Director Bong Joon-ho is one of cinema’s most eclectic filmmakers working today. What makes his work stand out so much is his assured directorial hand in mixing genres that usually do not associate with each other and yet somehow, he executes them brilliantly. But no matter what genre he works in, he always manages to implement slapstick humour as a means of conveying how flawed humanity can be; and it is a testament to his talent that his contributions even work at all.
His impressive resume so far includes films like the strikingly dark comedy Barking Dogs Never Bite, the comic-confronting crime thriller Memories of Murder, the blockbuster monster film The Host (not the film starring Saoirse Ronan, thank goodness), the old-fashioned mystery-noir Mother (not the Darren Aronofsky horror parable), the dystopian epic Snowpiercer and the action-adventure fable Okja.
With his latest film, the family tragicomedy Parasite, he strays away from big budgets and copious use of CGI and returns back to familiar territory; focusing on character dynamics, social critique and dark comedy. Will the film be as successful as his previous endeavours?
Frequent Bong collaborator Song Kang-ho (last seen in Snowpiercer) plays Ki-taek, a former valet driver whose family of four is close, but hopelessly underemployed; resorting to folding pizza boxes just to make ends meet. Without any money or prospects, they hustle as best they can to scrape up the money to survive in their dilapidated subterranean apartment. One day, hope comes in the form of an unusual offer (via cameo by Park Seo-joon) as the son, Ki-woo (Choi Woo-shik, last seen in Okja), is recommended for a very well-paid tutoring job.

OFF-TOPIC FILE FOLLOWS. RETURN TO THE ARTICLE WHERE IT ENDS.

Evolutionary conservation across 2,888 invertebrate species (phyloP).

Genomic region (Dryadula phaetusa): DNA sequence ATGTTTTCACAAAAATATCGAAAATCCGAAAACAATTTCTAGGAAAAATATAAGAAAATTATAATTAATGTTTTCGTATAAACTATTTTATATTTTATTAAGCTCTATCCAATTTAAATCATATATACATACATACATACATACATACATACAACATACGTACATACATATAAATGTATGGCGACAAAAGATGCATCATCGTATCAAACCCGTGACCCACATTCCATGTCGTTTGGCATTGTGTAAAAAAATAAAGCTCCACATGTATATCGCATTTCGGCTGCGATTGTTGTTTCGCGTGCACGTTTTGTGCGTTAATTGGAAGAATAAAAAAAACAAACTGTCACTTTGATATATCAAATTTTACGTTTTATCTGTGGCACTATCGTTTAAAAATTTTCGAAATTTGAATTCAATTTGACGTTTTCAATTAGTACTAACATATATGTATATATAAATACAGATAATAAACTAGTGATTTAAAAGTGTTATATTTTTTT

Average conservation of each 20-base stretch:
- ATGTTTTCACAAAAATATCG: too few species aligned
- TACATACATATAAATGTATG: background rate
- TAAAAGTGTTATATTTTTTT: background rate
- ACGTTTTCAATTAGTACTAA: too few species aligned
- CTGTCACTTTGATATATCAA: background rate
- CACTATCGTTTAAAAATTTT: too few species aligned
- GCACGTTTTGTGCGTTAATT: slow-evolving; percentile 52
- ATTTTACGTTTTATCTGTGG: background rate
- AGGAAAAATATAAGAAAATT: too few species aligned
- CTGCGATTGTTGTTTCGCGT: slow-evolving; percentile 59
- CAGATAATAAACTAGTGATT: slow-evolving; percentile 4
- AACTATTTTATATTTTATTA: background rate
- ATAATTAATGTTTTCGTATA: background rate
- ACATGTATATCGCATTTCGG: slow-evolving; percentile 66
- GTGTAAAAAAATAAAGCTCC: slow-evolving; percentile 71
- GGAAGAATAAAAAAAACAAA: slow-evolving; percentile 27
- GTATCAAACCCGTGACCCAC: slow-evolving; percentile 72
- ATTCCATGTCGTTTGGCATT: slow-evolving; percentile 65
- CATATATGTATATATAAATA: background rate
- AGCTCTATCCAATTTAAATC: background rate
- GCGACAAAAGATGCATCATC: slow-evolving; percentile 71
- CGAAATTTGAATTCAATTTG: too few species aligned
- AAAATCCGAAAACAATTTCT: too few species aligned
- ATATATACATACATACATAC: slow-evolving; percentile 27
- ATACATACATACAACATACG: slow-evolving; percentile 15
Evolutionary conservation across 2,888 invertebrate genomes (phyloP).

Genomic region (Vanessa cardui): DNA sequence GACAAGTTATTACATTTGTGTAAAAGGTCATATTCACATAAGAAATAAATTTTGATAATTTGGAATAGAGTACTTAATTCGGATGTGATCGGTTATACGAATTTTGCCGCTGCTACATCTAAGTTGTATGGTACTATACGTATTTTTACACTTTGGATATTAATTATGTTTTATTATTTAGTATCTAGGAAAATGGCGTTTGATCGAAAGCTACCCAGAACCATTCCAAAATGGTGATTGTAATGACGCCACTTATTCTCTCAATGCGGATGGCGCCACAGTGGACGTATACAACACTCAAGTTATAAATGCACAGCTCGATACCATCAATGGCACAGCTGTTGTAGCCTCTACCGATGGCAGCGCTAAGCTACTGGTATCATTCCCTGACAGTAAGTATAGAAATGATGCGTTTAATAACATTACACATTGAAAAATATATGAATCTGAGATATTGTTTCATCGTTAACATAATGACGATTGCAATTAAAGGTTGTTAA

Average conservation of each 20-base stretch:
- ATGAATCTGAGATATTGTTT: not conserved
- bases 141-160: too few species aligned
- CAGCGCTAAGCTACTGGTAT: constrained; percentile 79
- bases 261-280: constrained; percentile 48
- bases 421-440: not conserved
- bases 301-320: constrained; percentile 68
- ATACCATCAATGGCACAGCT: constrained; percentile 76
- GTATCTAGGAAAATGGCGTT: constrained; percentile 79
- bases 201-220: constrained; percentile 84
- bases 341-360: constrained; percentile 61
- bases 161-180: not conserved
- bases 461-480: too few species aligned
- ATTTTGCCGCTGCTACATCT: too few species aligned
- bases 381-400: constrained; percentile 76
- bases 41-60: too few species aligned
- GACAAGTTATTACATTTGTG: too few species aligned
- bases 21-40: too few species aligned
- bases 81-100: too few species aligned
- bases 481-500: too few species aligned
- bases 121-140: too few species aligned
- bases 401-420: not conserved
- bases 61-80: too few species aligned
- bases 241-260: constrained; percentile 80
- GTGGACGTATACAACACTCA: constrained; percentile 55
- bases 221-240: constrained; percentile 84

Though Ki-woo lacks a university degree, it turns out his sister Ki-jung (Park So-dam) is a master forger and soon, bearing a fake degree, he is being interviewed at the luxurious home of the very wealthy Park family. Ki-woo gets the job as an English tutor, teaching Da-hye (Jung Ziso). During his time, he quickly realizes that the Park family could well prove to be the solution to his family’s money problems. But as the Kim family manage to weasel their way in, the more they begin to realize that that there is more under the surface in the Park family home.
It warms my heart to say that Parasite is not only Bong’s best film to date, but it is also one of the best films of 2019. Although it has a fantastic cast who all give exemplary performances, this is Bong’s show and his maverick direction and clever screenwriting is what makes Parasite latch on to audiences.
His modus operandi for implementing social critique into his storytelling is still strong, as he brings a much invigorated visual sense, thanks to his directorial eye and the strong contributions from cinematographer Hong Kyung-pyo and editor Yang Jin-mo. Scenes such as a tracking shot showing the long stairway down to the ghetto town where the Kims’ live; a clever scene transition that involves the shot being completely “submerged” into another scene; a scene involving a short pan where a guest comes over to the Kim home contain so much visual information; such as the divide between the rich and the poor as well as fantastic foreshadowing, in terms of fates for certain characters.